Richard Haass, former director of policy planning for the Bush administration published an essay in Newsweek this week called "The Dilemma of Dissent" It is the story of a former Bush aide looking back at his reasoning of why he stayed so long with the administration even when he felt he had little in common with his colleagues.
Mr Haass states that he "was 60–40 against initiating a war. My opposition was not stronger because of my assumption (derived from the available intelligence) that Iraq possessed both biological and chemical weapons." Naively, he also believed that if we went to war we would go about it in a way reminiscent of how we had waged the previous war with Iraq—that is, only with considerable international and domestic backing and only with enough troops and sensible plans.
I'm not sure if his essay was a way to explain his personal situation of sticking with an administration that diverged from his own opinion or to whether it was more of an essay about the dilemma of dissent.
My message to Mr Haass is this:
Mr. Haass- While it’s all well and good that you feel the need to spill your guts; it’s too many years too late and too many dead bodies gone for me to feel any sympathy for your purported tortured soul.
Dissent is not difficult if it is for the right reasons. You knew that blood would be shed; you knew that lives would be forever altered in the worst way and you stayed quiet. You were an enabler to possibly the worst administration this country has ever seen and you stayed quiet. Your misplaced loyalty was to a man and not the Constitution and that may have been your worst mistake.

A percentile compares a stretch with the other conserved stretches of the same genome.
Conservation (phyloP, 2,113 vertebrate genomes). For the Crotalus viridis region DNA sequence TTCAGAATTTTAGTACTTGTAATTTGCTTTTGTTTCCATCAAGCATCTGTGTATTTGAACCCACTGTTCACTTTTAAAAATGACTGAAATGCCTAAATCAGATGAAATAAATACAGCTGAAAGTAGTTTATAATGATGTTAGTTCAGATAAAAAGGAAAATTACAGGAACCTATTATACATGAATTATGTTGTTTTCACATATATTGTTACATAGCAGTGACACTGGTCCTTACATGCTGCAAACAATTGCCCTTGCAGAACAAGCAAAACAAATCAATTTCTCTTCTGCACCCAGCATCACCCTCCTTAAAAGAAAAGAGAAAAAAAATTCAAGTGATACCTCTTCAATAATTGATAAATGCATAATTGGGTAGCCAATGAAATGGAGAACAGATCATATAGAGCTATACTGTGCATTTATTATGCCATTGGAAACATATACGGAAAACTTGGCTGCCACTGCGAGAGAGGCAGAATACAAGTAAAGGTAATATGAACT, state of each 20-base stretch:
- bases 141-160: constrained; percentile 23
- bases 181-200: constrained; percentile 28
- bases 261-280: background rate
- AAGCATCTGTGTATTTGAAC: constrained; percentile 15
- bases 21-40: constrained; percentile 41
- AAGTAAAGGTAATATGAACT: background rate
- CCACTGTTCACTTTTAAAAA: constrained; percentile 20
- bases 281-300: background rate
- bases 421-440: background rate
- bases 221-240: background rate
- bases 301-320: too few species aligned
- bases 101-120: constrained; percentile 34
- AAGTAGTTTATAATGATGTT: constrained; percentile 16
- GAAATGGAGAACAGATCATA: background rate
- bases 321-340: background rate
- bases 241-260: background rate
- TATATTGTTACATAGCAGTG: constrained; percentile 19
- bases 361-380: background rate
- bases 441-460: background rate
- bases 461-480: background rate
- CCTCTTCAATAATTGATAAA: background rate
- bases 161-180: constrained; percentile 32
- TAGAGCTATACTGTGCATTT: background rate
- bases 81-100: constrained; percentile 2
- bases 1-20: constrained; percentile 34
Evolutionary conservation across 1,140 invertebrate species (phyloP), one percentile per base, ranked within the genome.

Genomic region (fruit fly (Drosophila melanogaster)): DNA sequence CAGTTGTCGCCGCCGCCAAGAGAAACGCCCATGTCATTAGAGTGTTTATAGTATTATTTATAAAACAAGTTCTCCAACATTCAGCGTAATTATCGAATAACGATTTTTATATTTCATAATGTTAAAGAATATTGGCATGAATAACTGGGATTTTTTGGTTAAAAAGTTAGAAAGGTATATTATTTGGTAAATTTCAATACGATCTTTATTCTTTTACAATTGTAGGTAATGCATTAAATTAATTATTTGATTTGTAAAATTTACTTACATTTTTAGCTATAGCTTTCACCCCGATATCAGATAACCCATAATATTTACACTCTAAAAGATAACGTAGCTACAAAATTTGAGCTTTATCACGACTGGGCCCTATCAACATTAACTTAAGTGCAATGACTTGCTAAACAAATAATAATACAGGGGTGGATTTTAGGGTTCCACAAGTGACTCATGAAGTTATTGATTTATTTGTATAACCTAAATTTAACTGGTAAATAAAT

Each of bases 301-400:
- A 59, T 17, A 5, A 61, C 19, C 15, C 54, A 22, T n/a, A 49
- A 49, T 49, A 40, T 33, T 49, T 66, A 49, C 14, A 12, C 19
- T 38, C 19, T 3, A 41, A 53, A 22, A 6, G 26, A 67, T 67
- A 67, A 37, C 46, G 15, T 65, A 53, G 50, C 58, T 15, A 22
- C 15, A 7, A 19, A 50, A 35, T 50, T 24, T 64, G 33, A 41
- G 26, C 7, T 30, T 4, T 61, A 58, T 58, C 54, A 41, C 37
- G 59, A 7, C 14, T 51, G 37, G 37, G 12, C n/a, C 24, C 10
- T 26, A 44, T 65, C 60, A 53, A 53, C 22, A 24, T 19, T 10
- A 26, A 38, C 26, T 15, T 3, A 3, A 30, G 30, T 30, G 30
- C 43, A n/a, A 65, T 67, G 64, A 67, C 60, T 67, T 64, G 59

Spare me your pity party. Go read your little essay at Arlington National Cemetery, in Section 60, where nearly 700 soldiers are buried as a result of their deaths in Iraq and Afghanistan-I wonder what those soldiers, Marines and airmen and their families would think of your confession. I don't have to wonder, I know.
There is no doubt at all that you participated in history and you definitely contributed to making history, although not in the way you had planned. The blood on your hands should leave a stain that will forever remind you that you did not do the right thing when it was time to make a stand for what may have been the most important decision you made in your life. Leaving the government partly for an attractive job removes any significance of your decision to leave at all. Your guilt for not leaving your position in the Bush administration sooner is obvious. Perhaps you should have kept your mouth shut and be thought a fool by association than to have opened it and removed all doubt.
In July 2002, while you were meeting with Condoleeza Rice, my son was still alive, but according to your essay, his death sentence was being written. On Memorial Day I will stand at his grave in Section 60 to mark the 5th anniversary of his death in Iraq. You owe us an apology not a confession.